Mazharul Khan teaching his mother, Amena Choudhury. Photo by Jason Prupas/Good News Toronto
Mazharul Khan is part of Youth Empowering Parents, a program where low-English speaking adults sign up to get free English and computer lessons from local youth volunteers, who themselves earn volunteer hours towards obtaining their high school diplomas.
At YEP, an educator only provides guidelines and facilitates the classroom where each adult is individually tutored by a youth who speaks the same language as they do. In some cases, that youth is their own child.
Mazharul teaches his mother, Amena Choudhury. They attend the two-hour classes every Saturday and Sunday.
“We’re both learning,” Mazharul says. “She’s learning on the computer and she’s learning English while I’m learning how to teach.”
Two semesters in, Mazharul has lost count of his volunteer hours.
“I’m going to stay there a long time,” he says.
Since moving to Canada from Bangladesh in 1996, Amena briefly attended a traditional ESL class but finds YEP’s weekend hours more convenient. She’s also learning faster with a personal tutor who speaks the same language.
“YEP is much better because with my son I can understand easily,” she says. “And my son is with me at home, so if I need anything I can ask him.”
Children of immigrants are often translating for their parents, making phone calls, or filling out forms on their behalf, and YEP co-founder Agazi Afewerki says this is why the program works so well.
“Very little training is required for the youth,” he says. “The reason is that they do this kind of thing at home with their own parents and so it translates quite easily into the classroom.”
It was this perfect fit that inspired Agazi and friend Mohammed Shafique, both residents of Regent Park, an area with large new immigrant and youth populations, to start YEP.
“We’ve got a ton of youth you can recruit and a ton of adults who need to learn these basic skills,” says Agazi.
Over 100 adults and youth have gone through or are currently enrolled in the program that started in a room of a Regent Park apartment building a year and a half ago. They’ve had requests from people from as far as Cambridge, England, who are interested in adopting this innovative model. And while that’s on hold until they better structure the program, they do plan on expanding.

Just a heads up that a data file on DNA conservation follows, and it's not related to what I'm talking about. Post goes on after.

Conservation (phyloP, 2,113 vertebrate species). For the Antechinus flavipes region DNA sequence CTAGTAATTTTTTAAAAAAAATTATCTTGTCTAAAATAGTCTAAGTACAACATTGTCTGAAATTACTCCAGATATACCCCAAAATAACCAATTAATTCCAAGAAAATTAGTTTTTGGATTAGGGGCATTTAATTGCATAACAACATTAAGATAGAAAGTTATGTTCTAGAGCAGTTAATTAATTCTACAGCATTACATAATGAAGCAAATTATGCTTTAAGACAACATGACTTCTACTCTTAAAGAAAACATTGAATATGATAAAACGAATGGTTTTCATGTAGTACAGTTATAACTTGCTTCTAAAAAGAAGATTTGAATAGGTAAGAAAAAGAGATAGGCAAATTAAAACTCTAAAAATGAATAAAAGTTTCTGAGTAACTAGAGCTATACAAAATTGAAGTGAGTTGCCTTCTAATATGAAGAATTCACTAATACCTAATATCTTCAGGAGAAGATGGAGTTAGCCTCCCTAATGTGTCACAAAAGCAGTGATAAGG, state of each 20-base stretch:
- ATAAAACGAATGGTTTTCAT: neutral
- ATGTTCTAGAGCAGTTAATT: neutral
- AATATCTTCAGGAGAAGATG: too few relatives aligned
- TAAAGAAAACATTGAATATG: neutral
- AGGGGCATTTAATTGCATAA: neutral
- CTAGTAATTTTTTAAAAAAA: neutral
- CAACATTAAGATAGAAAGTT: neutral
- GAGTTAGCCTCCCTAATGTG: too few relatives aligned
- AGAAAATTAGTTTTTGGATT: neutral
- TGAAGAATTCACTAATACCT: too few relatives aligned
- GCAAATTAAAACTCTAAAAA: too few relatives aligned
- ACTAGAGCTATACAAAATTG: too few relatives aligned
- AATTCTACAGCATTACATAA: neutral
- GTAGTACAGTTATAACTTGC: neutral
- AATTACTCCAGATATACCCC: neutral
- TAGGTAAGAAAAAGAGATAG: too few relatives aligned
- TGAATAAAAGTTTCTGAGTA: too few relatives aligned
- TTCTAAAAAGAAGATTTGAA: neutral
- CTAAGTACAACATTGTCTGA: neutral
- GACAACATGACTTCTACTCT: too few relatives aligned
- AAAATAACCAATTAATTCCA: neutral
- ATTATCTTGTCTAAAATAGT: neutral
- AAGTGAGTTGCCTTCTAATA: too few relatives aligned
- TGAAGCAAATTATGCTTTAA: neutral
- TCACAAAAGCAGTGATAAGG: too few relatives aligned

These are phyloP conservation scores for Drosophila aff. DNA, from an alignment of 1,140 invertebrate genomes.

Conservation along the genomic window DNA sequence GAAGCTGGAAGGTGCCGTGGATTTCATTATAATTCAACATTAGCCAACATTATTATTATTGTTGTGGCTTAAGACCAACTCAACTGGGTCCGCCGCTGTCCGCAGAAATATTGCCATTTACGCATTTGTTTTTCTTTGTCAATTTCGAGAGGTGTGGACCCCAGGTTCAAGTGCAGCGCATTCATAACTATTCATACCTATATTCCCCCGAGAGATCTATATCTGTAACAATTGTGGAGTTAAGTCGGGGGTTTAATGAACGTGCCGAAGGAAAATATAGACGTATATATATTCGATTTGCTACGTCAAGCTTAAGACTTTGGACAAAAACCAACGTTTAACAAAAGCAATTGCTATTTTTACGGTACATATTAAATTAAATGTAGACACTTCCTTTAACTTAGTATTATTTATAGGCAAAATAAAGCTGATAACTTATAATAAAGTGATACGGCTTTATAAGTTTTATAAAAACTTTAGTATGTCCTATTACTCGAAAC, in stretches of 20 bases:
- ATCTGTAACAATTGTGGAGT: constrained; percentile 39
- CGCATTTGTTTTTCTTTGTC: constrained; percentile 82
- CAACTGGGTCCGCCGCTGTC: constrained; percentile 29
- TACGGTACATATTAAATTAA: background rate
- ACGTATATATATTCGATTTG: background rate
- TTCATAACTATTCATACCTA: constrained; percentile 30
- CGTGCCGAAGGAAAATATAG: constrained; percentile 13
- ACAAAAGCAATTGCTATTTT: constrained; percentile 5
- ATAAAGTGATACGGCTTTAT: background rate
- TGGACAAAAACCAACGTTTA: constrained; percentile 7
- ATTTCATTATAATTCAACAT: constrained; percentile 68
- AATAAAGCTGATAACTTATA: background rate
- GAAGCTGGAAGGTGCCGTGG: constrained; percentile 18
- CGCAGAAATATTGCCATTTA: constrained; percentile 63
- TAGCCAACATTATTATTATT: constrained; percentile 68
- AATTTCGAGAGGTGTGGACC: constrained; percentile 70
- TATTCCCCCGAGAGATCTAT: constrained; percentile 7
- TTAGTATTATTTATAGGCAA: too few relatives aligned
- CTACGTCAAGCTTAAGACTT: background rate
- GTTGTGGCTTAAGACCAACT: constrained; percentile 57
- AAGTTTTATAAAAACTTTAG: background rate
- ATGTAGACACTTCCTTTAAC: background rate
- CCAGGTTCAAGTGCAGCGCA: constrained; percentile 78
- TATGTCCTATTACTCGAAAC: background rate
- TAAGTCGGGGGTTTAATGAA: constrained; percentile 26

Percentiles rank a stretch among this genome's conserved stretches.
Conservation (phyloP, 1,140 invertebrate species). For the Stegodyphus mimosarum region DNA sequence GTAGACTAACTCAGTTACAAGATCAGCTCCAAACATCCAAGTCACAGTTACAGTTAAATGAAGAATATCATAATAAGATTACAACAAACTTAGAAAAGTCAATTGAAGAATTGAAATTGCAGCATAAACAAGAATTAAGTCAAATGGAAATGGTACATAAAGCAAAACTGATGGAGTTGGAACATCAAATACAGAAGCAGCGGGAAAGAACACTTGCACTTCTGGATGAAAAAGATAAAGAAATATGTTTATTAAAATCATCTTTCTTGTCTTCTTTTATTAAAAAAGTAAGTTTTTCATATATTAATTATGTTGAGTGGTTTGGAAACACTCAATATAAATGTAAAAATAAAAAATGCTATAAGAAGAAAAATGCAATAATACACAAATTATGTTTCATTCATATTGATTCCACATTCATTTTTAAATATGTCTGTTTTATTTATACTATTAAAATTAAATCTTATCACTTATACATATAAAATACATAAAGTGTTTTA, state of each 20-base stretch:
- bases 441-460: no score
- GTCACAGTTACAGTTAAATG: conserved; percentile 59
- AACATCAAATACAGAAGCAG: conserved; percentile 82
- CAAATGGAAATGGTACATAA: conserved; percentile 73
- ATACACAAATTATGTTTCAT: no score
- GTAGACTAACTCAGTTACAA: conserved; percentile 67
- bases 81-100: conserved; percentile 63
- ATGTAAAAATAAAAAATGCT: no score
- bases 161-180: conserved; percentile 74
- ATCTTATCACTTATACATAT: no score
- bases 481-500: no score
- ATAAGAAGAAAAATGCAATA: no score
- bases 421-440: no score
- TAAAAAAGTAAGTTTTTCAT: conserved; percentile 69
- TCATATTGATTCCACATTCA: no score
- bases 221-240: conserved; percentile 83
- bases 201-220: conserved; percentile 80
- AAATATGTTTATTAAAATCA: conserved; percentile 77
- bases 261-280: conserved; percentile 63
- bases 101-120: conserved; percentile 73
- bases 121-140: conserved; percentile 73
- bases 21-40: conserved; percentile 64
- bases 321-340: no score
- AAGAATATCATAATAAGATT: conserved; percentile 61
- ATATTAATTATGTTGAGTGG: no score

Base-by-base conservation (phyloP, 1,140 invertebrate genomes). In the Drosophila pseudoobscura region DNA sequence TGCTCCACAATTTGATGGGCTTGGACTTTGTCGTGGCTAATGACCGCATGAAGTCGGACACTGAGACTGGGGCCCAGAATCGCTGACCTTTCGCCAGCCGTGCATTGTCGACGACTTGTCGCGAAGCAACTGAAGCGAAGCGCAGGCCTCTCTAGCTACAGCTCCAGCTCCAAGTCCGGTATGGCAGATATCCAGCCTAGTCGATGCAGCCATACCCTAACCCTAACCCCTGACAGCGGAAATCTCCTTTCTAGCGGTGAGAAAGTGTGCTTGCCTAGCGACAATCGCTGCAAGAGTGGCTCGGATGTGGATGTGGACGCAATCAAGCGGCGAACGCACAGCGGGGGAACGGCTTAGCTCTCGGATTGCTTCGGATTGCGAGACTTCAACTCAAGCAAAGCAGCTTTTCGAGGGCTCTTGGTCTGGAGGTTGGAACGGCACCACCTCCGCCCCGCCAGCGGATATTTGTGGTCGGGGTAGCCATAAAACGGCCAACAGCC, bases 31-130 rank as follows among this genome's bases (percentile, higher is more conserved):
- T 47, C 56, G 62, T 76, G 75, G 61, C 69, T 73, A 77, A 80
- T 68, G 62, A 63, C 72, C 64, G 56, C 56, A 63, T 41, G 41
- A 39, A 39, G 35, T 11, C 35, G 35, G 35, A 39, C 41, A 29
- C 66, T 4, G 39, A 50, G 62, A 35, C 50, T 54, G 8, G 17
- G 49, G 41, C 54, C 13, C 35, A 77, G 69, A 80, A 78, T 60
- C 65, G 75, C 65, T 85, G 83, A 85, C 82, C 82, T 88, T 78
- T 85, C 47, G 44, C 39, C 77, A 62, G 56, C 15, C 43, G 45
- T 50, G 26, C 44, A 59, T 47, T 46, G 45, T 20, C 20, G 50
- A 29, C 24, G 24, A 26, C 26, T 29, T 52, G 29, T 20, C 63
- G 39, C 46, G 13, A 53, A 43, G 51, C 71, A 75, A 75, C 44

“What we’re hoping to do is to expand at the very least to other Toronto Community Housing neighbourhoods,” Agazi says.
And since being one of ten recipients of the The Intercultural Innovation Award, a partnership between the United Nations Alliance of Civilizations and BMW Group, this past December, the UNAOC and the BMW Group will help YEP expand and replicate in other settings where it may be useful.
The unique teaching method means the adults are not the only ones learning at YEP. The youth gain teaching and communication skills, as well as a sense of empowerment and responsibility. And special relationships are also formed.
“Often you’ll find that an adult is actually serving as a mentor for the youth,” Agazi says. “Some of these adults have pretty amazing lives. Some of them are doctors and engineers, or they’ve gone through war-torn countries. And so they have a lot to say.”
Even for the youth teaching their own parents, it’s a different kind of quality time and a chance to give back.
“Me and my mom, we talk a lot in both classes. It’s really fun,” Mazharul says. “Sometimes we get homework and we go over it together. And for computers too, we study our notes that they give us.”
And the parents are proud.
“I can’t believe my son is teaching me,” Amena says. “Everybody likes him. This is a good opportunity for us.”